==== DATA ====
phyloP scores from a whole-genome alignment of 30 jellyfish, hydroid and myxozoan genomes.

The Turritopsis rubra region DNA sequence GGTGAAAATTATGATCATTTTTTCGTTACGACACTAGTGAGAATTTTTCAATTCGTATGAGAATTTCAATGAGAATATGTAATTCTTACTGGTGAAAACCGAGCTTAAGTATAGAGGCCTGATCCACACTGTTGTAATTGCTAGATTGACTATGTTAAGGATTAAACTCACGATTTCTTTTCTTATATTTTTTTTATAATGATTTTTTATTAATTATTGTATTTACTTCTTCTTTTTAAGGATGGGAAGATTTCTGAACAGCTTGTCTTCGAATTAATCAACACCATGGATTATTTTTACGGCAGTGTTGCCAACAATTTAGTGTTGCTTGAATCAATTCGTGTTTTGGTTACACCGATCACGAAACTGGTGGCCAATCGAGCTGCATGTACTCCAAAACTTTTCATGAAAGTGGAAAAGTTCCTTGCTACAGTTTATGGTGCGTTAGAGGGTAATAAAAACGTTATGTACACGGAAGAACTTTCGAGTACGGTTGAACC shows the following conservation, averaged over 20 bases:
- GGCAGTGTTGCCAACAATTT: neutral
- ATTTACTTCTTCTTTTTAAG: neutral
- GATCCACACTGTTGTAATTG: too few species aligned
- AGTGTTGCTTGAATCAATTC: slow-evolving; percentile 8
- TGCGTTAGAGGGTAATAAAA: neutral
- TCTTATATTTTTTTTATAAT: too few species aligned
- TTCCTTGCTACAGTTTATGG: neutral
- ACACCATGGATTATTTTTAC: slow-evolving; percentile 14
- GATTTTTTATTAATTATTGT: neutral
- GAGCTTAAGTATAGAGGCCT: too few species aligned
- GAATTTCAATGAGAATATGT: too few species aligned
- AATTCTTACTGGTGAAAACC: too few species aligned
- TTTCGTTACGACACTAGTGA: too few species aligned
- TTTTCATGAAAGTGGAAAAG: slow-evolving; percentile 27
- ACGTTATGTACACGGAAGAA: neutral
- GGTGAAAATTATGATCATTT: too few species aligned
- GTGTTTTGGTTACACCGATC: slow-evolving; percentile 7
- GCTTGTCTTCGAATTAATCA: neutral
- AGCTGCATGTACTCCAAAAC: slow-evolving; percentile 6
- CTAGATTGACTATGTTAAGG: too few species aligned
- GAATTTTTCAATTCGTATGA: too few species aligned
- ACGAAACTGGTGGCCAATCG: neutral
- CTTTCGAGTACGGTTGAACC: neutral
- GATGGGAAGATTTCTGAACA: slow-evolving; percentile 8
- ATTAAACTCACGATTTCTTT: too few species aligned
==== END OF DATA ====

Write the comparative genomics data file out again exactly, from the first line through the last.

phyloP scores from a whole-genome alignment of 30 jellyfish, hydroid and myxozoan genomes.

The Turritopsis rubra region DNA sequence GGTGAAAATTATGATCATTTTTTCGTTACGACACTAGTGAGAATTTTTCAATTCGTATGAGAATTTCAATGAGAATATGTAATTCTTACTGGTGAAAACCGAGCTTAAGTATAGAGGCCTGATCCACACTGTTGTAATTGCTAGATTGACTATGTTAAGGATTAAACTCACGATTTCTTTTCTTATATTTTTTTTATAATGATTTTTTATTAATTATTGTATTTACTTCTTCTTTTTAAGGATGGGAAGATTTCTGAACAGCTTGTCTTCGAATTAATCAACACCATGGATTATTTTTACGGCAGTGTTGCCAACAATTTAGTGTTGCTTGAATCAATTCGTGTTTTGGTTACACCGATCACGAAACTGGTGGCCAATCGAGCTGCATGTACTCCAAAACTTTTCATGAAAGTGGAAAAGTTCCTTGCTACAGTTTATGGTGCGTTAGAGGGTAATAAAAACGTTATGTACACGGAAGAACTTTCGAGTACGGTTGAACC shows the following conservation, averaged over 20 bases:
- GGCAGTGTTGCCAACAATTT: neutral
- ATTTACTTCTTCTTTTTAAG: neutral
- GATCCACACTGTTGTAATTG: too few species aligned
- AGTGTTGCTTGAATCAATTC: slow-evolving; percentile 8
- TGCGTTAGAGGGTAATAAAA: neutral
- TCTTATATTTTTTTTATAAT: too few species aligned
- TTCCTTGCTACAGTTTATGG: neutral
- ACACCATGGATTATTTTTAC: slow-evolving; percentile 14
- GATTTTTTATTAATTATTGT: neutral
- GAGCTTAAGTATAGAGGCCT: too few species aligned
- GAATTTCAATGAGAATATGT: too few species aligned
- AATTCTTACTGGTGAAAACC: too few species aligned
- TTTCGTTACGACACTAGTGA: too few species aligned
- TTTTCATGAAAGTGGAAAAG: slow-evolving; percentile 27
- ACGTTATGTACACGGAAGAA: neutral
- GGTGAAAATTATGATCATTT: too few species aligned
- GTGTTTTGGTTACACCGATC: slow-evolving; percentile 7
- GCTTGTCTTCGAATTAATCA: neutral
- AGCTGCATGTACTCCAAAAC: slow-evolving; percentile 6
- CTAGATTGACTATGTTAAGG: too few species aligned
- GAATTTTTCAATTCGTATGA: too few species aligned
- ACGAAACTGGTGGCCAATCG: neutral
- CTTTCGAGTACGGTTGAACC: neutral
- GATGGGAAGATTTCTGAACA: slow-evolving; percentile 8
- ATTAAACTCACGATTTCTTT: too few species aligned